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Baccalaureate Reflection

Rev. Lee-Ellen Strawn
Words change us. If this were not so, we would not be here at school, where much of our day involves encounters with words. This morning, let us put three words into the space of this chapel; wisdom, freedom, compassion. As we ponder these words in the context of a story, please know they are my prayer for you as you start new chapters of your lives.

The story I will share is one that perhaps you already know. But listen carefully, because it has been modified for our 21st century, and think, too, about which character or characters you feel you identify with. The story goes like this. ...

There once was an individual who had just finished their studies and had been traveling for some time from one town to the next in search of inherent human goodness. Influenced by philosophers and activists, this individual was committed to a minimalist lifestyle, and carried all they owned in one small sack. They had given up technology and had decided to carry only a small amount of cash knowing they would find work along the way. This individual had high hopes for finding goodness and changing the world by caring for the earth, reaching out to those in need of food and shelter, and working for peace in all ways possible. They were not quite sure yet how to put ideas into concrete plans, but enthusiasm and hope propelled their way forward.

The individual journeyed on foot, glad for the solitary time that walking allowed to reflect on the meaning of life. Birds were singing, the sun was strong, and there wasn’t a cloud in the sky. It seemed that life was perfect and everything was falling into place as planned. But, right as the individual turned a corner, they encountered a band of robbers who grabbed the individual’s meager sack and searched for electronic devices and money. The individual’s insistence that the sack was all they owned only angered the robbers more. After being repeatedly kicked and punched, the robbers spat in the individual’s face and left them curled up by the side of the road in a pool of blood. Dashed were this individual’s hopes in the possibility of ever finding human goodness.

A long several hours passed with not a soul in sight. Then, a car with loud blaring music seeping through its closed windows whizzed by this individual crouched over in pain. A half hour later, an apparent scholar reading Plato’s Republic walked by, noticed the individual, but kept going as if to say the suffering he saw in the individual was but a reflection and not its actual form. After some time, two people in love walking hand in hand actually crossed to the other side of the street so as not inadvertently to come in contact with the bloodied individual.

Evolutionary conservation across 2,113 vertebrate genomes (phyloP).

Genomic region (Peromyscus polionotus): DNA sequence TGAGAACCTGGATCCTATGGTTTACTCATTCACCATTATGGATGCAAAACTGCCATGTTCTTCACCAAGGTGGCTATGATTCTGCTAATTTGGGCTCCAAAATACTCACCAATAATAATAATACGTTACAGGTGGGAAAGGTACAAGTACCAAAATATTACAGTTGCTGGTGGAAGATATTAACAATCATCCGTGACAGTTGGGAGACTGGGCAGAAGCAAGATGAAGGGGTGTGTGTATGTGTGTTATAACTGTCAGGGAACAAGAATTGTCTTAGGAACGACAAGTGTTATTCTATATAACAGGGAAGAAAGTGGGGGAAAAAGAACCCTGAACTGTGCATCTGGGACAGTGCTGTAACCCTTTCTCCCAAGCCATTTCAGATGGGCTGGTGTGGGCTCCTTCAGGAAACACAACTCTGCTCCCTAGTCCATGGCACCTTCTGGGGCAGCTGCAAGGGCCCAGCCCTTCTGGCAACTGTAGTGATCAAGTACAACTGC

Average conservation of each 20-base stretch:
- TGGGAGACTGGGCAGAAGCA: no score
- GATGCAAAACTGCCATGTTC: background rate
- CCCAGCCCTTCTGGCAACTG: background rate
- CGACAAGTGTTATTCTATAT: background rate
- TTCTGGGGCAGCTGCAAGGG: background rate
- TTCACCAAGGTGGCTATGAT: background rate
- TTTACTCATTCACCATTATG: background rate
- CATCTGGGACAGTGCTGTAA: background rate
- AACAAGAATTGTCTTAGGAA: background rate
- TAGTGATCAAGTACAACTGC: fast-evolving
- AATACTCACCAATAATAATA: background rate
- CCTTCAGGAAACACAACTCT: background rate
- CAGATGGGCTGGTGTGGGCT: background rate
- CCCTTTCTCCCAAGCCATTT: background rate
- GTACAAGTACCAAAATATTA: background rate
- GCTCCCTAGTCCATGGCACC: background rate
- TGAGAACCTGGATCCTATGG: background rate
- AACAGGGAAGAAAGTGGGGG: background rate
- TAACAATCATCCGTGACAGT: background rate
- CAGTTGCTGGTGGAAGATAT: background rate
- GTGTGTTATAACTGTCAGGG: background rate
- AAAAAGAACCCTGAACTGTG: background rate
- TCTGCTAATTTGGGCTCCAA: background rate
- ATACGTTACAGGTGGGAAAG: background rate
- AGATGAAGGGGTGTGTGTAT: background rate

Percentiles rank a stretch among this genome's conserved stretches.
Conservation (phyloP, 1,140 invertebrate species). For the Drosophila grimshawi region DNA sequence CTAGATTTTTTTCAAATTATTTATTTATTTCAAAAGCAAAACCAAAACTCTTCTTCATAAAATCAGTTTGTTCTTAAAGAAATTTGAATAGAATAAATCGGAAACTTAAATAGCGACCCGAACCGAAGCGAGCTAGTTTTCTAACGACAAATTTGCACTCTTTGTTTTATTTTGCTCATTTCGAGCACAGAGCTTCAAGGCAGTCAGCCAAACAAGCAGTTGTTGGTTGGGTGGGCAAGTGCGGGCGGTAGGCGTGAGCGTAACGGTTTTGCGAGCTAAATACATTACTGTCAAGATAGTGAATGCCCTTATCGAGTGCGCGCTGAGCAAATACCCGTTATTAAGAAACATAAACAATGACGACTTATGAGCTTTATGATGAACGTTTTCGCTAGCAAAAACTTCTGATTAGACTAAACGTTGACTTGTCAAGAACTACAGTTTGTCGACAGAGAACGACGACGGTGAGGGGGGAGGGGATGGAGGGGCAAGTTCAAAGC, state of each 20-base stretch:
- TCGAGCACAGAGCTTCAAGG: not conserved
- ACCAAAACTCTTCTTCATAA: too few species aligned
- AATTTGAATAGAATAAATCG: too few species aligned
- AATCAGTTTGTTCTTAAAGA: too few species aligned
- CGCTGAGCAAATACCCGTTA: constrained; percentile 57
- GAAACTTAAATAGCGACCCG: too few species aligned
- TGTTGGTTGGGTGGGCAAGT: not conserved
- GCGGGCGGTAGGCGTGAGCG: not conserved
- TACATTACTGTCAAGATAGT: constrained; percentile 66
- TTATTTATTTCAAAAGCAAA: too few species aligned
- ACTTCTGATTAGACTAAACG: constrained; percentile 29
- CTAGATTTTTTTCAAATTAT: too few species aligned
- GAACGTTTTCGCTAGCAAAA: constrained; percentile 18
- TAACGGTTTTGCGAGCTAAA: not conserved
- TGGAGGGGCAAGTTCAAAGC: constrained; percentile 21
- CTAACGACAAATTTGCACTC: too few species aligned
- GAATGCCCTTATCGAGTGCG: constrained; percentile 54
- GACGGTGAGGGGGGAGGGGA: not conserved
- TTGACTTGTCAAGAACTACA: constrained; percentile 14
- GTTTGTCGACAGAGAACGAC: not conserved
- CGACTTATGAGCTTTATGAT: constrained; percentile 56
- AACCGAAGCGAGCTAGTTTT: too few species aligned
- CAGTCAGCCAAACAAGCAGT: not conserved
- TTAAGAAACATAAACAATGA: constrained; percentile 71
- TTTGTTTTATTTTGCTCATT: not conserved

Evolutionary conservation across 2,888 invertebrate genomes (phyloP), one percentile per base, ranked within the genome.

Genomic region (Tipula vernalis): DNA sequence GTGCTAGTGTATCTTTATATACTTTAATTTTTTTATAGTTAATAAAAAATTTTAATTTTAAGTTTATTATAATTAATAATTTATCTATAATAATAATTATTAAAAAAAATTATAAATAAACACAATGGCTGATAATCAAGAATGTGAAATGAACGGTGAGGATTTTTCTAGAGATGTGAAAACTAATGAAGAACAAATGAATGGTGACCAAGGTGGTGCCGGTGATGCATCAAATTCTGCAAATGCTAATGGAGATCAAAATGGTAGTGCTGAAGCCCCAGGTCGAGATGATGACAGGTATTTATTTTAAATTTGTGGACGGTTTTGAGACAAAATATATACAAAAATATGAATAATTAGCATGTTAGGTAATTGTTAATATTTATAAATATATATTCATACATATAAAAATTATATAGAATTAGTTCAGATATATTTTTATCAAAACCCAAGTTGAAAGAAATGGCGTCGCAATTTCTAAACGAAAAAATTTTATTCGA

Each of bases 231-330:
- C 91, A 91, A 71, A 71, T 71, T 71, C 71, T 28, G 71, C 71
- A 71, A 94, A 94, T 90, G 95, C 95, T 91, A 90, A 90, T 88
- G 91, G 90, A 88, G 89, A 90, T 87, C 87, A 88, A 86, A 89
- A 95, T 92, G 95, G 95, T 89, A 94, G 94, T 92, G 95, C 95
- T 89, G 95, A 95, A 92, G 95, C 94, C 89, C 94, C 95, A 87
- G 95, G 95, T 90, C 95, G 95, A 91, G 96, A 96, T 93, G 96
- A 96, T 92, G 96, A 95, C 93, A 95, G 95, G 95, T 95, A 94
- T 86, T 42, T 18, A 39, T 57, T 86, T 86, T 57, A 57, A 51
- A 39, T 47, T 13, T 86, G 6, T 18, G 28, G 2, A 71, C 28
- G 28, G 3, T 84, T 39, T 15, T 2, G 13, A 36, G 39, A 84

Finally, one more person appeared in the distance. But it was not who was expected. To the shock and dread of the individual curled up in pain, it was their neighbor from years past. It was their neighbor with whom they had fought to secure the attention of a certain person in their community, and with whom they had got caught in a swirl of lies and accusations. They had even argued over ideological differences and had exchanged unconscionable words, all at a time before they had been awakened to the essence of life and understood the noble purpose to which they had been called. In so many ways, this neighbor had been the enemy who provoked feelings of jealousy and hatred.

The throbbing pain of the robbers’ beating was now coupled with the pain of embarrassment about their present weakness and about memories of distressing rivalry with the neighbor. Yet the individual did not even have the strength to hide. But the recognition of their current devastation became oddly liberating for the injured individual, because it opened up for them hope that a vestige of humanity might still remain in the neighbor’s heart.

When the neighbor saw the individual, she stopped. She had been on her way to visit elderly relatives, but she got off her bike to examine the individual’s wounds. She said not a word, but her gestures suggested forgiveness. There was no trace of the bitter exchanges from previous years. She pulled out her phone and called 911. She followed the ambulance on her bike and waited the long hours in the emergency room while the individual was being cared for. She was not family, so she could not consult with the doctors, but she bought flowers to be delivered and paid for the individual’s medical expenses herself. She wanted to be sure the individual would heal fully, and returned two weeks later to the hospital to check on their recovery. Later, when the individual learned of what the neighbor had done, they wept tears of gratitude, for indeed they had found inherent human goodness that could heal brokenness and bring peace to this world. But it was not found over the mountains and across the seas, as they had expected. It was found in a place the individual never would have looked.

And that is how the story goes. It is a story that has been told over and over throughout the centuries in different ways. It is a story about wisdom, freedom, and compassion.